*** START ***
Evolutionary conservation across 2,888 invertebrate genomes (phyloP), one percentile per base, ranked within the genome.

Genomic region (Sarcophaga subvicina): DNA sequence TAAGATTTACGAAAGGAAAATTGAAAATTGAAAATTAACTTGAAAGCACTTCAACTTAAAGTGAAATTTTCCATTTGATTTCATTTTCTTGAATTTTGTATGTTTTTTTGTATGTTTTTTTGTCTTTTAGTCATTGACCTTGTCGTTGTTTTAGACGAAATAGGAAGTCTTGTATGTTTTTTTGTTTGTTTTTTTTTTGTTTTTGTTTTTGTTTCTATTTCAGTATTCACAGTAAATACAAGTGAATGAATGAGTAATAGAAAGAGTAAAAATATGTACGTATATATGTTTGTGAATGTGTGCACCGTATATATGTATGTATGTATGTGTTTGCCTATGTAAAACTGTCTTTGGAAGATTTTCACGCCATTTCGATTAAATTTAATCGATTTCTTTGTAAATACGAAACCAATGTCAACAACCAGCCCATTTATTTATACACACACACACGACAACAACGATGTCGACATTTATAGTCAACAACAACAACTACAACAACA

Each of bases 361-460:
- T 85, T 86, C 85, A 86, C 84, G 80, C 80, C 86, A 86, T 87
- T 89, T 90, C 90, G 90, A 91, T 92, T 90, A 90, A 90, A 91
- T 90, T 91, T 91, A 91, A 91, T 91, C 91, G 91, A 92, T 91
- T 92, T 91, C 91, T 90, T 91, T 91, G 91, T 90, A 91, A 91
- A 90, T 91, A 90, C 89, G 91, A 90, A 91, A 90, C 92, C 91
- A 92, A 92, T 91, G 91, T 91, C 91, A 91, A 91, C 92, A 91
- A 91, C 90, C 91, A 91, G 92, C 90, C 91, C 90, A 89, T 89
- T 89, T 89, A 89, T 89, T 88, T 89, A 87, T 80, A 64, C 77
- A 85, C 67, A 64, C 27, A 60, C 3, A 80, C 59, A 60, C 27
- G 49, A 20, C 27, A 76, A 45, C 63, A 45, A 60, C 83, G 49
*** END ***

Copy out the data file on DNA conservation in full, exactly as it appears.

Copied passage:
Evolutionary conservation across 2,888 invertebrate genomes (phyloP), one percentile per base, ranked within the genome.

Genomic region (Sarcophaga subvicina): DNA sequence TAAGATTTACGAAAGGAAAATTGAAAATTGAAAATTAACTTGAAAGCACTTCAACTTAAAGTGAAATTTTCCATTTGATTTCATTTTCTTGAATTTTGTATGTTTTTTTGTATGTTTTTTTGTCTTTTAGTCATTGACCTTGTCGTTGTTTTAGACGAAATAGGAAGTCTTGTATGTTTTTTTGTTTGTTTTTTTTTTGTTTTTGTTTTTGTTTCTATTTCAGTATTCACAGTAAATACAAGTGAATGAATGAGTAATAGAAAGAGTAAAAATATGTACGTATATATGTTTGTGAATGTGTGCACCGTATATATGTATGTATGTATGTGTTTGCCTATGTAAAACTGTCTTTGGAAGATTTTCACGCCATTTCGATTAAATTTAATCGATTTCTTTGTAAATACGAAACCAATGTCAACAACCAGCCCATTTATTTATACACACACACACGACAACAACGATGTCGACATTTATAGTCAACAACAACAACTACAACAACA

Each of bases 361-460:
- T 85, T 86, C 85, A 86, C 84, G 80, C 80, C 86, A 86, T 87
- T 89, T 90, C 90, G 90, A 91, T 92, T 90, A 90, A 90, A 91
- T 90, T 91, T 91, A 91, A 91, T 91, C 91, G 91, A 92, T 91
- T 92, T 91, C 91, T 90, T 91, T 91, G 91, T 90, A 91, A 91
- A 90, T 91, A 90, C 89, G 91, A 90, A 91, A 90, C 92, C 91
- A 92, A 92, T 91, G 91, T 91, C 91, A 91, A 91, C 92, A 91
- A 91, C 90, C 91, A 91, G 92, C 90, C 91, C 90, A 89, T 89
- T 89, T 89, A 89, T 89, T 88, T 89, A 87, T 80, A 64, C 77
- A 85, C 67, A 64, C 27, A 60, C 3, A 80, C 59, A 60, C 27
- G 49, A 20, C 27, A 76, A 45, C 63, A 45, A 60, C 83, G 49